a journey of life choices regarding our relationships
I love the look on this woman’s face. She appears peaceful and comfortable in her own skin— the look of someone content with their life choices.
Earlier this week, I read Ashley Neese’s post about the pain of moving on from a good friend/loved one.
At 67, I’ve begun and ended enough relationships to understand the angst Ashley speaks about in her post. Even if they are in the best interest of all involved, endings evoke tremendous grief, anger, sadness, regret, and guilt, just a few emotions. Not to mention, in most cases, we will not understand that the falling away is in our best interest until in many cases years down the line. In the meantime, we are left to comb through the wreckage over and over again long before we ever recycle it, i.e., learn from it.
Much like an archeological dig, it is only through our painstaking careful sifting that we uncover the gems.
What were we meant to learn from this person?
It’s easy to get lost in the muck, dwelling on the drama. But at the end of the day, we DID take something of value away. We wouldn’t have devoted the time otherwise. Once we have decidedly traveled down the path titled AWAY, our task is to claim the gifts we are leaving with, as opposed to concentrating on the negatives. If we can do that, we can forgive ourselves and ohers.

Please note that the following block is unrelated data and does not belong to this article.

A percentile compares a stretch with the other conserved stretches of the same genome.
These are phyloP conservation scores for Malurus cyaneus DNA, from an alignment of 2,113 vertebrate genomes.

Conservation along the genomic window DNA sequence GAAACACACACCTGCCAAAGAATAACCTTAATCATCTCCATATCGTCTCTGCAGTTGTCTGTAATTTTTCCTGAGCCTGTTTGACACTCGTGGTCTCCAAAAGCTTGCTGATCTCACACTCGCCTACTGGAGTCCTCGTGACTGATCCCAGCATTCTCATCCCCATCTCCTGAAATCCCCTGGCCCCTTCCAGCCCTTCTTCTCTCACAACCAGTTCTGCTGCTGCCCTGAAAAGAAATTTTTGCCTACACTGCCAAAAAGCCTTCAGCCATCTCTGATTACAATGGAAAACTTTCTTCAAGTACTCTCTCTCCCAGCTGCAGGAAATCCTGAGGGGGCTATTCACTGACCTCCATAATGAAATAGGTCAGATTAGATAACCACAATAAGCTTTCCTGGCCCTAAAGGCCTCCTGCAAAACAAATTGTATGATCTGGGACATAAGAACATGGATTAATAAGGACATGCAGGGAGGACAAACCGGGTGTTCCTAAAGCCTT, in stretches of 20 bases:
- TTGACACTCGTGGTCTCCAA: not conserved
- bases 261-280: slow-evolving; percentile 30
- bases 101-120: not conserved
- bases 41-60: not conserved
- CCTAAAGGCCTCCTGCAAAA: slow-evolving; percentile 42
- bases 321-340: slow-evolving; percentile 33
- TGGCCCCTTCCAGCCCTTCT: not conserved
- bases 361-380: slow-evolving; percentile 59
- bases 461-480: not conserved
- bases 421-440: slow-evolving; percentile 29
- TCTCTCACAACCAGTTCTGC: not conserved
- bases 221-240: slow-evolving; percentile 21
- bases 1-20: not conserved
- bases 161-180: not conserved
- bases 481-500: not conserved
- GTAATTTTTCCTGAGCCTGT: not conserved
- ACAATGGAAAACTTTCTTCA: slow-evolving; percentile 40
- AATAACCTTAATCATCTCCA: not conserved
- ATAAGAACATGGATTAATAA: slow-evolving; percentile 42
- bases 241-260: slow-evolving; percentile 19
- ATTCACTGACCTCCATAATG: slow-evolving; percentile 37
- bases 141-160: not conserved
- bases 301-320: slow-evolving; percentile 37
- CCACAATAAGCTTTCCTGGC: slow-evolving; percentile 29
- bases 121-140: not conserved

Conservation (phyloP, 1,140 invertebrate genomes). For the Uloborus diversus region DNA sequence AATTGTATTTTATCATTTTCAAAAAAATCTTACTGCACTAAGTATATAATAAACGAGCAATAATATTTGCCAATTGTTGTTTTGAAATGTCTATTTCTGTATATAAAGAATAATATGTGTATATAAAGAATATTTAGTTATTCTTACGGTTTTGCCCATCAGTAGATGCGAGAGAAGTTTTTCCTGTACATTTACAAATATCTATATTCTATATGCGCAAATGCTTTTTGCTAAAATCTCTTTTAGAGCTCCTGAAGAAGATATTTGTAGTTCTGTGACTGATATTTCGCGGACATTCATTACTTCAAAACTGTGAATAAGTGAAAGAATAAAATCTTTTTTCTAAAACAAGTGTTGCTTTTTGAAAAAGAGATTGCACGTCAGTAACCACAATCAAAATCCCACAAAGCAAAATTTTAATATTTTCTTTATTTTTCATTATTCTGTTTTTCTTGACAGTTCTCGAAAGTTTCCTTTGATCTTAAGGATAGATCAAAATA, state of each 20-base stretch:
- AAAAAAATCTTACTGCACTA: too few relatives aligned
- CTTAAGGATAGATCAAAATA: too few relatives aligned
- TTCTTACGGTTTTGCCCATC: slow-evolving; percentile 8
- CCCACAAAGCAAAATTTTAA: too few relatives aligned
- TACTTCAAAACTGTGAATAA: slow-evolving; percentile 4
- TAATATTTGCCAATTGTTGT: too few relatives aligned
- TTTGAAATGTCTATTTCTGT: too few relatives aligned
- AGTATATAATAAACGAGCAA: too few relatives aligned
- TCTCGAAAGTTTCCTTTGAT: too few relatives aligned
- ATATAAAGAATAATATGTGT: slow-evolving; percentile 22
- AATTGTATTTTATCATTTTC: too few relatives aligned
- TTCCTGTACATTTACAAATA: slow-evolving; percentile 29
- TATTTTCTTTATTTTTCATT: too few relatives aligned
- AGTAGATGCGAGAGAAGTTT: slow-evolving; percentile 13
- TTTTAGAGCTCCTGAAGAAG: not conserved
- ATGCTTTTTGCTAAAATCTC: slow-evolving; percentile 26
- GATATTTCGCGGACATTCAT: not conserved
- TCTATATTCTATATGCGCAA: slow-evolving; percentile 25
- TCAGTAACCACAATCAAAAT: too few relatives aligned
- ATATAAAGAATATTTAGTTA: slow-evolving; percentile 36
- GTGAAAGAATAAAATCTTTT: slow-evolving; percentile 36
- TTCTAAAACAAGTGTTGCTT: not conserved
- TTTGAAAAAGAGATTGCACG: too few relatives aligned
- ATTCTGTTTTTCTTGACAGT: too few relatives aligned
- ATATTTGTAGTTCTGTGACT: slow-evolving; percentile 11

With acceptance, we open ourselves to the new adventures awaiting us with our angels impatiently waiting in the wings.
After reading Ashley’s post, I commented on her site with my thoughts about a book written by Lillian Hellman titled Pentimento which I read in my early 20’s.
The book became controversial, and the movie “Julia” was produced based on one of the chapters. But what made an impression on me wasn’t so much the story, but the title of the book and the definitions for the word Pentimento, which all these years later entered my mind after reading Ashley’s post. Here are two of my favorite examples.
Pentimento is a change made by the artist during the process of painting. These changes are usually hidden beneath a subsequent paint layer. In some instances they become visible because the paint layer above has become transparent with time.
This definition points out that the artist chose to change midstream. Our choices in life may be passive or active, but a decision to stop trying is also a choice.
The second definition worded slightly different casts a new light on the word.
A visible trace of an earlier painting beneath a layer or layers of paint on a canvas.
This definition partners perfectly with the knowledge that friendships will come and go, leaving a visible trace beneath the paint on the canvas of our lives, which we hopefully in time turn into masterpieces.